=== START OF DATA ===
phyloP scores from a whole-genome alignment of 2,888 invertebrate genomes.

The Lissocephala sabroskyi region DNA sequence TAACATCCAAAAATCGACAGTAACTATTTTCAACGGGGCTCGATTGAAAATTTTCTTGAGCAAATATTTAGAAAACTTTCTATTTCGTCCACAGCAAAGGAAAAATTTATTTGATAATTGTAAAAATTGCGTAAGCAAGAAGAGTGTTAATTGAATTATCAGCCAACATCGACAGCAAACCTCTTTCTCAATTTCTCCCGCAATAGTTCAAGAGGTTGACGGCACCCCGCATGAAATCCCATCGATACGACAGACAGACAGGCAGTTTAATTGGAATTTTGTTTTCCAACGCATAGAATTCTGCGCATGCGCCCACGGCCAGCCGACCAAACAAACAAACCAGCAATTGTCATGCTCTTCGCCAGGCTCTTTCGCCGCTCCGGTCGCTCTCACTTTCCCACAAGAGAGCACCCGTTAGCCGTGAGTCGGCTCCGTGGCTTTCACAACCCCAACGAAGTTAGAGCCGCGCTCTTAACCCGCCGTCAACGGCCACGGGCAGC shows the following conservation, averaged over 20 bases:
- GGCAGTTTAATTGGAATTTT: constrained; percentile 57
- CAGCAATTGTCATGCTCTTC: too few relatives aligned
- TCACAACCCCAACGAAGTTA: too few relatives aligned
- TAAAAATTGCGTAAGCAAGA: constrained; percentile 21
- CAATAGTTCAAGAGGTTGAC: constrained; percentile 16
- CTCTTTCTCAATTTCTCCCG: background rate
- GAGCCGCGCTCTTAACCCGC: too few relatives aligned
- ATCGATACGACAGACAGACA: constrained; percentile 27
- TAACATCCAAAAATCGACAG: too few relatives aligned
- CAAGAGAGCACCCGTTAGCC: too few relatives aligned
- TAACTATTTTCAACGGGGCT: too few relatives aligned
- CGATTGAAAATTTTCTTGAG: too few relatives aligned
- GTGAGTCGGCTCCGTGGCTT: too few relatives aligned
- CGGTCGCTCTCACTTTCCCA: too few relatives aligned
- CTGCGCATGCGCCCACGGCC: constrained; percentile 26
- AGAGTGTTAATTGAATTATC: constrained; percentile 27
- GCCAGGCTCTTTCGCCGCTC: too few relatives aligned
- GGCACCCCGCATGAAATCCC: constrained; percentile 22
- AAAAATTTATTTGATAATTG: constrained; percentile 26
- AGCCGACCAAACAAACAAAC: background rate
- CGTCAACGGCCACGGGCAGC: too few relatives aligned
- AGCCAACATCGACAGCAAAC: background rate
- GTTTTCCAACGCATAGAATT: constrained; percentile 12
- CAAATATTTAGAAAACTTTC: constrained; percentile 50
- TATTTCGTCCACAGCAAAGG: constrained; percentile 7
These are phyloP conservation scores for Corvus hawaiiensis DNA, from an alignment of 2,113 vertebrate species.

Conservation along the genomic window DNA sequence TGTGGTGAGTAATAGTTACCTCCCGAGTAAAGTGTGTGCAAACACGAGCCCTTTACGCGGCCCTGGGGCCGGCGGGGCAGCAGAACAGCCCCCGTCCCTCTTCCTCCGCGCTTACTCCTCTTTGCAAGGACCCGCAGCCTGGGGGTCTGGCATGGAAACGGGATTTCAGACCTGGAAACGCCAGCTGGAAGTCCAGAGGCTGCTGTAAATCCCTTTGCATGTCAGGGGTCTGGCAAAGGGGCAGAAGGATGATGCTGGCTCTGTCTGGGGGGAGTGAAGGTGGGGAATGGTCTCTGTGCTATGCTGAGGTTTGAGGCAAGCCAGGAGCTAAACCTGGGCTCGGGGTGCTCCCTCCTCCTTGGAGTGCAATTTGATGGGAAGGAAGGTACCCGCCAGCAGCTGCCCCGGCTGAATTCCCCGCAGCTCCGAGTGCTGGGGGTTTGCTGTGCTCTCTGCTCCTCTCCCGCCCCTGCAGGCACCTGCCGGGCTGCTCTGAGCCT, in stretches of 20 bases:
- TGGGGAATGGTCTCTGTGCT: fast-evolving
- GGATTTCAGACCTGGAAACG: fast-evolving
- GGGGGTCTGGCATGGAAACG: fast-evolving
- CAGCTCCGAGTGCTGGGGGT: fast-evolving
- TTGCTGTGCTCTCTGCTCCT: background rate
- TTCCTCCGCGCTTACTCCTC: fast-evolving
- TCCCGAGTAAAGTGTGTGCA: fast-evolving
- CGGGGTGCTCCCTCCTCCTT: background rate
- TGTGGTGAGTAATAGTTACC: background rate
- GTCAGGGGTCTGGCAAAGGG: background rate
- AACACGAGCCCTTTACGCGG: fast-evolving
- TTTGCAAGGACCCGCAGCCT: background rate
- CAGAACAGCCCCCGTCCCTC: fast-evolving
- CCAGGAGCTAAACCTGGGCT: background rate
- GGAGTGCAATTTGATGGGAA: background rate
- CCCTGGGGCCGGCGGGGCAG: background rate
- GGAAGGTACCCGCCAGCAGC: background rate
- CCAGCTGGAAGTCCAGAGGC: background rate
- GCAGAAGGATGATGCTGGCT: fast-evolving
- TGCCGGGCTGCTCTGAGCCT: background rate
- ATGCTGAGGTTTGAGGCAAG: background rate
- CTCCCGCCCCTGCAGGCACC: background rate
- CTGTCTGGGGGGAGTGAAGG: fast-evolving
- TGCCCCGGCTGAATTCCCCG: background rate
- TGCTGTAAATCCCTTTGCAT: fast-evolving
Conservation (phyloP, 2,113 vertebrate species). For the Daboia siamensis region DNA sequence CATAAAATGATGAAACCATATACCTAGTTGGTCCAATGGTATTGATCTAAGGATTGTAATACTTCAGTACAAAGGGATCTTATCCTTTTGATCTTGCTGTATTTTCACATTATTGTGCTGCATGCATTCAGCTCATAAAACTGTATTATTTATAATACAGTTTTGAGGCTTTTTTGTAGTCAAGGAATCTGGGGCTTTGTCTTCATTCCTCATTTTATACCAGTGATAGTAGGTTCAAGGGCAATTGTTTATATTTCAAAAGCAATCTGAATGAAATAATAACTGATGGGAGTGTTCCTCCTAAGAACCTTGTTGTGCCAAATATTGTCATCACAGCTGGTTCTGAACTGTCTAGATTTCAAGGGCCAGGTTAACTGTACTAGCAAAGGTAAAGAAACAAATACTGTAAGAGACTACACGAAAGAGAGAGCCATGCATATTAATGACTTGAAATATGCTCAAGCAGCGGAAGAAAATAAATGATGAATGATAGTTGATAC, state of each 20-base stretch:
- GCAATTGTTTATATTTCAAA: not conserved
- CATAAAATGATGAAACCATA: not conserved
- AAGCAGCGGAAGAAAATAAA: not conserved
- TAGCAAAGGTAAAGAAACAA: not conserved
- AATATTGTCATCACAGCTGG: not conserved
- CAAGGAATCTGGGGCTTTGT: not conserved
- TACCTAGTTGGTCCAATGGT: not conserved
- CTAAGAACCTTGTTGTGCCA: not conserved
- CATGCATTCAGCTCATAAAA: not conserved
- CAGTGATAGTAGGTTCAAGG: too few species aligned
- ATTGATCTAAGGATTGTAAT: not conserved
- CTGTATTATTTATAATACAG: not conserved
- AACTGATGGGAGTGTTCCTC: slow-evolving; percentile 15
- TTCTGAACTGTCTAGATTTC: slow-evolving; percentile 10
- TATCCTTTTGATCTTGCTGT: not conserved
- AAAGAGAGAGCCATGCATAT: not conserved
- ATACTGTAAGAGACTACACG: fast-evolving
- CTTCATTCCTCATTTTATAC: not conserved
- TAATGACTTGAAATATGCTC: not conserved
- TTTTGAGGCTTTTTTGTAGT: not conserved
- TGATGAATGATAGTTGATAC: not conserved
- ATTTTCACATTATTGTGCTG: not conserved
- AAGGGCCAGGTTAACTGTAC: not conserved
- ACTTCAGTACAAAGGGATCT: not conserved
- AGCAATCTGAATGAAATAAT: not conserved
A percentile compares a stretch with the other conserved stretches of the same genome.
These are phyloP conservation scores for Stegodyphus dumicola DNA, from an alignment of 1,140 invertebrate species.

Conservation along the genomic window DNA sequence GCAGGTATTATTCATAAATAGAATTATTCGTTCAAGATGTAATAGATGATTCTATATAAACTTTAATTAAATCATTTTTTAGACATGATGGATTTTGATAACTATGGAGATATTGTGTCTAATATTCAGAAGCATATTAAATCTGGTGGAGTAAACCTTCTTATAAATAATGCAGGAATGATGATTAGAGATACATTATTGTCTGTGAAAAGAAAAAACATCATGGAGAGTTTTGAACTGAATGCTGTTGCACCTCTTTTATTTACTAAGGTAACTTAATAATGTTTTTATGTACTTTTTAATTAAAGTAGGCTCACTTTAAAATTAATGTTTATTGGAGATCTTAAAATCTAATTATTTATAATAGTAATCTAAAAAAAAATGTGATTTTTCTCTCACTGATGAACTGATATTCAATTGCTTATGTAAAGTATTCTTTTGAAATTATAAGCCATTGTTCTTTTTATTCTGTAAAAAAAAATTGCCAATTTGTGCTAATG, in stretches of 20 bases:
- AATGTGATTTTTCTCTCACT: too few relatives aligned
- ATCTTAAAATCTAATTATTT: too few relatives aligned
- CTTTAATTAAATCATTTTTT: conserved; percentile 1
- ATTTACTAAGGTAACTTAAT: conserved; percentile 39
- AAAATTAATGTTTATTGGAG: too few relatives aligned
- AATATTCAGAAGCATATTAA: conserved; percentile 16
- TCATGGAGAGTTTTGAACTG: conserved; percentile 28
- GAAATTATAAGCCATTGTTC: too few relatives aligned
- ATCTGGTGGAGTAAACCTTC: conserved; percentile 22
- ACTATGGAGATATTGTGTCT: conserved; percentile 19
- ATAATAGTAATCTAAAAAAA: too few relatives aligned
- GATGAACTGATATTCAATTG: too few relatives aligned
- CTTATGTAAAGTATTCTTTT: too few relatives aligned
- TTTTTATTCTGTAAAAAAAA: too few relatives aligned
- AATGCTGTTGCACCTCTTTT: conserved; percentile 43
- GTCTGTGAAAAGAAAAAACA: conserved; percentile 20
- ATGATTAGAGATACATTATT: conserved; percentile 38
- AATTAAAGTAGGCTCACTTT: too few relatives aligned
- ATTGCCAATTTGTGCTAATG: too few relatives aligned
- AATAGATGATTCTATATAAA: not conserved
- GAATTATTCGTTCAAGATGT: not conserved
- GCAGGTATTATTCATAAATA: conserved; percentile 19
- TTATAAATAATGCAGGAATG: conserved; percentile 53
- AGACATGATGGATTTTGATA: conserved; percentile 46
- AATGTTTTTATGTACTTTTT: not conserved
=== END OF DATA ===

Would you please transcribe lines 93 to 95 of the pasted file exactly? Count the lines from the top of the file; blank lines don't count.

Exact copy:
- ACTATGGAGATATTGTGTCT: conserved; percentile 19
- ATAATAGTAATCTAAAAAAA: too few relatives aligned
- GATGAACTGATATTCAATTG: too few relatives aligned